When I was a student at the School of the Art Institute of Chicago, one of my favourite photography courses was the one taught by Barbara DeGenevieve.
She taught many other classes after the 80s, but I took her « alternative processes » course, learning to print on various surfaces from negatives using all sorts of « forgotten » photographic processes. Her gift was not just in teaching about these interesting old ways to create photographs, but in opening people’s minds.
Her own work was edgy, feminist and challenging – something really needed at the time and something that definitely encouraged me to pursue my photography to wherever it led me.
She also opened many in the class to things beyond photography techniques of course, as any good teacher does. She was one of the first people in my life that I recall mentioning how much food and what she ate affected her (I was already vegetarian, but she was talking about things like eating energy foods like fruit for breakfast rather than toast and how it affected her mood and stopped her from having an energy crash. The sorts of things that the rest of the world would not pick up on as « trendy » and healthy eating for a few more years). I remember other things – like when we had our class critique at her house that she put tampons out in the bathroom toilet for anyone to use – the same way we all put toilet paper out. A small thing at the time but also shocking as then there was literally no one else doing this – and certainly one that made me suddenly realise how much « period shaming » affects women and I later started to do the same at my house. She was a proud and brave feminist and a wonderful photographer, teacher and person. This was after I had attended a year at the all women’s Barnard College, where you’d think this sort of thing was common place already (it wasn’t).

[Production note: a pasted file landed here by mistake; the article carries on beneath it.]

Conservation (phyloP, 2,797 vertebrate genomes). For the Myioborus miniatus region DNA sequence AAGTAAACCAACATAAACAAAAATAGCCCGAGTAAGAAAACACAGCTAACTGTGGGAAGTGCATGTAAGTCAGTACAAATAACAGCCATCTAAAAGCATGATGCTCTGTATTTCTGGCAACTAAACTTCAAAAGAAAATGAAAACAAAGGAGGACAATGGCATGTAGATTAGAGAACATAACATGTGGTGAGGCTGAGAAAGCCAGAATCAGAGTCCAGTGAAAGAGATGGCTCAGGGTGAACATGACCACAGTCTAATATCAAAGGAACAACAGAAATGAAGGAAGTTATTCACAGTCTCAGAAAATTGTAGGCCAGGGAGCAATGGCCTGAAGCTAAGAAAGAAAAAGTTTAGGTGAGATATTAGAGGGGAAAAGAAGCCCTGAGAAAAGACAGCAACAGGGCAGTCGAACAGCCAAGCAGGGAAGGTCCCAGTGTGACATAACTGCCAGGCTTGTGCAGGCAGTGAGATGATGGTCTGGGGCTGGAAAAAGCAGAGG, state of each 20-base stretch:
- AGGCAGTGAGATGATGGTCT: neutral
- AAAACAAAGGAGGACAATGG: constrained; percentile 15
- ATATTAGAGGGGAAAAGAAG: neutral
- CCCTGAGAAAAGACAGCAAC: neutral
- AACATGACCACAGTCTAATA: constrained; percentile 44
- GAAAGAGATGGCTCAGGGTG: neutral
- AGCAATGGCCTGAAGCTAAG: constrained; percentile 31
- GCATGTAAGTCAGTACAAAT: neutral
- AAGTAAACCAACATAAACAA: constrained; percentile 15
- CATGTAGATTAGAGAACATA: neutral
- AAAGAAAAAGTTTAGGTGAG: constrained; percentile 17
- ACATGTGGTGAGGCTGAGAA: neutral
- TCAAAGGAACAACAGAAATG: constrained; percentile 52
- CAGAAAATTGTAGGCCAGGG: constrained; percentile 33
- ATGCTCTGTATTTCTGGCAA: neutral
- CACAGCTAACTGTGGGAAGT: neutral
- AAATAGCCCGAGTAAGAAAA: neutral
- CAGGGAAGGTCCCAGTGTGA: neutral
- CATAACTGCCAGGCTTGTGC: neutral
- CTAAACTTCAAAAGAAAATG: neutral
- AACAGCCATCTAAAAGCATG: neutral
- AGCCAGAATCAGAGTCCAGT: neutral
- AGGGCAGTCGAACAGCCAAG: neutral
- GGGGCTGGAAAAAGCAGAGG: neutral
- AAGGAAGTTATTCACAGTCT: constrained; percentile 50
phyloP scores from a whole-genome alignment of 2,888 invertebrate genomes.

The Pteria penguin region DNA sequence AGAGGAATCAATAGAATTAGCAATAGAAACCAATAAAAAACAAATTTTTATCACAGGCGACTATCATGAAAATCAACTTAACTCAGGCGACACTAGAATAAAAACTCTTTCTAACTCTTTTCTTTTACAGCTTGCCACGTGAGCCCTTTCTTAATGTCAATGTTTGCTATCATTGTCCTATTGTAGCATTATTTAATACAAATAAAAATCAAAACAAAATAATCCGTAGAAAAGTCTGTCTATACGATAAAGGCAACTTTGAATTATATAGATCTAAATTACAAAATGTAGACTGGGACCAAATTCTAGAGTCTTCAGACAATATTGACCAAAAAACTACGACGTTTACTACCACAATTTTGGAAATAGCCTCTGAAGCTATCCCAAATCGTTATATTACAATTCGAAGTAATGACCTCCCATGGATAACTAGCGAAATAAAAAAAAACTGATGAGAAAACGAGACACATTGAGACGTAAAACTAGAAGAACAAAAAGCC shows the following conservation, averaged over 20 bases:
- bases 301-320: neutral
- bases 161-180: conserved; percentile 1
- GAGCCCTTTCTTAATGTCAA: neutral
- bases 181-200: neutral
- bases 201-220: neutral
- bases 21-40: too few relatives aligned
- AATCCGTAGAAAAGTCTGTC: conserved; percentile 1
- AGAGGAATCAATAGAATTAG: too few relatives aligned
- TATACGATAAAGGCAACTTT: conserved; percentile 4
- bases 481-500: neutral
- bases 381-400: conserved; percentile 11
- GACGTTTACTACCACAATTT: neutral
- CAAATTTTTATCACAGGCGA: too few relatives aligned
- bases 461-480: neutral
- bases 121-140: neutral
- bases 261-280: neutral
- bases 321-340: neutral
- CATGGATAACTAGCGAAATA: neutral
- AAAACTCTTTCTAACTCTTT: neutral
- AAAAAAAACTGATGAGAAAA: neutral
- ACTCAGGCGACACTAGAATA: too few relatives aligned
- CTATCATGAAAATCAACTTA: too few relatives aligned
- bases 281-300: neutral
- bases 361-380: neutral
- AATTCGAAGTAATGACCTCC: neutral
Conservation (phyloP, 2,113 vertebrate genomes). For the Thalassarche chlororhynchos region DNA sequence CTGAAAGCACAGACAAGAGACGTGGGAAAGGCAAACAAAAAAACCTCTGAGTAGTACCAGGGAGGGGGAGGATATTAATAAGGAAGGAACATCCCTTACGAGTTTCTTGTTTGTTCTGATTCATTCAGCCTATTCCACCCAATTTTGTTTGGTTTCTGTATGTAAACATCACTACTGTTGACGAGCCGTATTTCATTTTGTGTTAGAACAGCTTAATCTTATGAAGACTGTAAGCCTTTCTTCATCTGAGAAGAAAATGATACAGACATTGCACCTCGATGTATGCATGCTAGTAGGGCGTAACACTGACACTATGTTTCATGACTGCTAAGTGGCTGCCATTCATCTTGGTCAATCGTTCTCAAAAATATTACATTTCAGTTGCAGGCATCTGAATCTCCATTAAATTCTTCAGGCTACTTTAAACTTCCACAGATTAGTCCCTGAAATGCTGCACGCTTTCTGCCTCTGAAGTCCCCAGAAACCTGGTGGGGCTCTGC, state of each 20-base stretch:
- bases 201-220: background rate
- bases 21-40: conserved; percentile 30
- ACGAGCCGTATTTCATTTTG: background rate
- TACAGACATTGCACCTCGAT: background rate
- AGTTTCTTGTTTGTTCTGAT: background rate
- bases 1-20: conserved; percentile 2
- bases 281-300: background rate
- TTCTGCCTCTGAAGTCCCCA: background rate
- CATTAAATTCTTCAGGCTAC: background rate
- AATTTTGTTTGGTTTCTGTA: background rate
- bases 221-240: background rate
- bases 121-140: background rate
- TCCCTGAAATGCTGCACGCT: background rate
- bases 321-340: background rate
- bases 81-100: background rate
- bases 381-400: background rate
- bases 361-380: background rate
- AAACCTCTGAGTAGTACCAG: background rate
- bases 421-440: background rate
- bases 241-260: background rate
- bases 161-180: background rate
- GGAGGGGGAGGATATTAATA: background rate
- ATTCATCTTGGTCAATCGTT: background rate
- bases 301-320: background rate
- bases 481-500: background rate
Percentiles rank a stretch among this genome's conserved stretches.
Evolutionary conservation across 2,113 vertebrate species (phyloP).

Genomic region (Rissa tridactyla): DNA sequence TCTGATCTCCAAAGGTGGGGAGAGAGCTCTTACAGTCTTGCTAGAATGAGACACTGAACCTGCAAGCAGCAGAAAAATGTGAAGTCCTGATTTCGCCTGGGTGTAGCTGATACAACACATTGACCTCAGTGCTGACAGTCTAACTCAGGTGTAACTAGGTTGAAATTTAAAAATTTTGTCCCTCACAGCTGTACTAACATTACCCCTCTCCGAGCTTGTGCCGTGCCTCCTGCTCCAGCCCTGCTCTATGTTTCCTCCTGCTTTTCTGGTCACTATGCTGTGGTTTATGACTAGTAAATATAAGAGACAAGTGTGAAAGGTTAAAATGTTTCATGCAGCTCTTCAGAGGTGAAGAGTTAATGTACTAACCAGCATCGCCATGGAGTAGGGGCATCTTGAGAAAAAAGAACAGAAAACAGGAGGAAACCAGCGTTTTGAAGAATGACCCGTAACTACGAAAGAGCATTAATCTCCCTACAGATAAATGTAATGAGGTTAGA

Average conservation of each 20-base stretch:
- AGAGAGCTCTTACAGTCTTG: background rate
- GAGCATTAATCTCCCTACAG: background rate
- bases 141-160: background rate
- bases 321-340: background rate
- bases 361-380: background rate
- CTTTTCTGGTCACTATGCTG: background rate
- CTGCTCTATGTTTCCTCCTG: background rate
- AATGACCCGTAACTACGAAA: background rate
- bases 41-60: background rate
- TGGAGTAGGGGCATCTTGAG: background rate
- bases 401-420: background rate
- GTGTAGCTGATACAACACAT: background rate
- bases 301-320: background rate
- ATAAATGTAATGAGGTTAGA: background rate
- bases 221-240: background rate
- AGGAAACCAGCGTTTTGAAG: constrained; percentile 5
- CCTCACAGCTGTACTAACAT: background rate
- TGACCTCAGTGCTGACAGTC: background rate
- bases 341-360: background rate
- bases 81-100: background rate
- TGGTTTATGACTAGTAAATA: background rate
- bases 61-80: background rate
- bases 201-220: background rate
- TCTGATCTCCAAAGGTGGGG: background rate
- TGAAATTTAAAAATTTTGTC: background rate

As far as photography goes, I was having a hard time with my life then and my work was just full of expressions of that inner turmoil. She helped challenge me about why I was making certain images and to consider if I was or was not exploiting myself as a subject. I remember also the teaching was shared by the MFA candidate teaching assistant Lewis Toby and it’s only now that I find he is still doing photography and is an underpaid adjunct professor at SAIC (that is par for the course now at universities). It’s too bad really that I didn’t take other classes with her after that first year, but I don’t recall others being offered. I think she was not on staff full time when I was at SAIC and was a visiting professor from U of I at Urbana.
In that photography class I also met a couple of friends who’s friendship has lasted over great distances and many years as well as various entanglements and emotional struggles. Friendships forged in difficulty are not soon forgotten and are part of what shapes your very being. It was an important time in my life, and it’s sad to see bits of it are falling away and dying – much like Chicago itself seems to be falling away and dying, losing it’s soul bit by bit to developers.
So, it was with great sadness that I read she had died of cancer in October last year – and only in her 60s. A life cut short far too soon. And strangely from a cancer that she herself had fought for greater awareness about. It’s also quite sad to me that despite being the chair of the photography department at SAIC by the time she died (she was not in that title when she was my instructor there in the mid 80s) that she still had never had a solo show. Now that she has passed – finally she was finally honoured with one. I am annoyed that I did not hear about this show from my alma mater SAIC until AFTER the show was over.
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